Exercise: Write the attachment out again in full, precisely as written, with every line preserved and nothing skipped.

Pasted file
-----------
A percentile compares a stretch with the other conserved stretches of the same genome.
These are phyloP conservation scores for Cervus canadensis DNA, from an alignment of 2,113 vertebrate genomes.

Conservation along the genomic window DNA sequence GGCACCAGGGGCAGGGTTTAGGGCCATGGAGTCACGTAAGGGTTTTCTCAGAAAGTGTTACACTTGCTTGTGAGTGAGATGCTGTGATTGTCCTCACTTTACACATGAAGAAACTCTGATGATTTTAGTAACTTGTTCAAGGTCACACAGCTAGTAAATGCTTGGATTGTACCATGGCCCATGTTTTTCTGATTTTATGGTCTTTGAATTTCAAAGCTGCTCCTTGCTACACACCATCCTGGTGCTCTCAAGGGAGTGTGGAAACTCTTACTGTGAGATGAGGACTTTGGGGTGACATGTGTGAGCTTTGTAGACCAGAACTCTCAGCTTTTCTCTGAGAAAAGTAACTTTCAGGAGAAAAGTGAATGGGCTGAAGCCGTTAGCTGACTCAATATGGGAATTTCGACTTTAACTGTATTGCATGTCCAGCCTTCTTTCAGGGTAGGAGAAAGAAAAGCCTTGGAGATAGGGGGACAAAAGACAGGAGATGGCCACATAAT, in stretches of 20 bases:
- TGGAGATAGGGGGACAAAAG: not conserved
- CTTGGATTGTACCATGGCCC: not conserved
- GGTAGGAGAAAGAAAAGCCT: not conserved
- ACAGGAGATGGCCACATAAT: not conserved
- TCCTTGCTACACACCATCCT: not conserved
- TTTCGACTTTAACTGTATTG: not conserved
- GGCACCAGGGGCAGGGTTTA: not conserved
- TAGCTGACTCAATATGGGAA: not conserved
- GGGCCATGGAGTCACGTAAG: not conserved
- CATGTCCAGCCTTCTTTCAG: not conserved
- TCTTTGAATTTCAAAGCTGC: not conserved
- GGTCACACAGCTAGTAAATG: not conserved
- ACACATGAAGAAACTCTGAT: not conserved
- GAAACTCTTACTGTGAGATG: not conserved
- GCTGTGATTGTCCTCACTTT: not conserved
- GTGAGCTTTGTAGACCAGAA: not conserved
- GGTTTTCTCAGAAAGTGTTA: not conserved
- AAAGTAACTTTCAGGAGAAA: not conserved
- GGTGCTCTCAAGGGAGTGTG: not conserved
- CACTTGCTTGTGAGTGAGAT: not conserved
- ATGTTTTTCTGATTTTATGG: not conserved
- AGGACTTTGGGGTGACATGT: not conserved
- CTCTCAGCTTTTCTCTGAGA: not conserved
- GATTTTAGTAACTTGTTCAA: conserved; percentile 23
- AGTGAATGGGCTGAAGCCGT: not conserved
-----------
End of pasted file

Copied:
A percentile compares a stretch with the other conserved stretches of the same genome.
These are phyloP conservation scores for Cervus canadensis DNA, from an alignment of 2,113 vertebrate genomes.

Conservation along the genomic window DNA sequence GGCACCAGGGGCAGGGTTTAGGGCCATGGAGTCACGTAAGGGTTTTCTCAGAAAGTGTTACACTTGCTTGTGAGTGAGATGCTGTGATTGTCCTCACTTTACACATGAAGAAACTCTGATGATTTTAGTAACTTGTTCAAGGTCACACAGCTAGTAAATGCTTGGATTGTACCATGGCCCATGTTTTTCTGATTTTATGGTCTTTGAATTTCAAAGCTGCTCCTTGCTACACACCATCCTGGTGCTCTCAAGGGAGTGTGGAAACTCTTACTGTGAGATGAGGACTTTGGGGTGACATGTGTGAGCTTTGTAGACCAGAACTCTCAGCTTTTCTCTGAGAAAAGTAACTTTCAGGAGAAAAGTGAATGGGCTGAAGCCGTTAGCTGACTCAATATGGGAATTTCGACTTTAACTGTATTGCATGTCCAGCCTTCTTTCAGGGTAGGAGAAAGAAAAGCCTTGGAGATAGGGGGACAAAAGACAGGAGATGGCCACATAAT, in stretches of 20 bases:
- TGGAGATAGGGGGACAAAAG: not conserved
- CTTGGATTGTACCATGGCCC: not conserved
- GGTAGGAGAAAGAAAAGCCT: not conserved
- ACAGGAGATGGCCACATAAT: not conserved
- TCCTTGCTACACACCATCCT: not conserved
- TTTCGACTTTAACTGTATTG: not conserved
- GGCACCAGGGGCAGGGTTTA: not conserved
- TAGCTGACTCAATATGGGAA: not conserved
- GGGCCATGGAGTCACGTAAG: not conserved
- CATGTCCAGCCTTCTTTCAG: not conserved
- TCTTTGAATTTCAAAGCTGC: not conserved
- GGTCACACAGCTAGTAAATG: not conserved
- ACACATGAAGAAACTCTGAT: not conserved
- GAAACTCTTACTGTGAGATG: not conserved
- GCTGTGATTGTCCTCACTTT: not conserved
- GTGAGCTTTGTAGACCAGAA: not conserved
- GGTTTTCTCAGAAAGTGTTA: not conserved
- AAAGTAACTTTCAGGAGAAA: not conserved
- GGTGCTCTCAAGGGAGTGTG: not conserved
- CACTTGCTTGTGAGTGAGAT: not conserved
- ATGTTTTTCTGATTTTATGG: not conserved
- AGGACTTTGGGGTGACATGT: not conserved
- CTCTCAGCTTTTCTCTGAGA: not conserved
- GATTTTAGTAACTTGTTCAA: conserved; percentile 23
- AGTGAATGGGCTGAAGCCGT: not conserved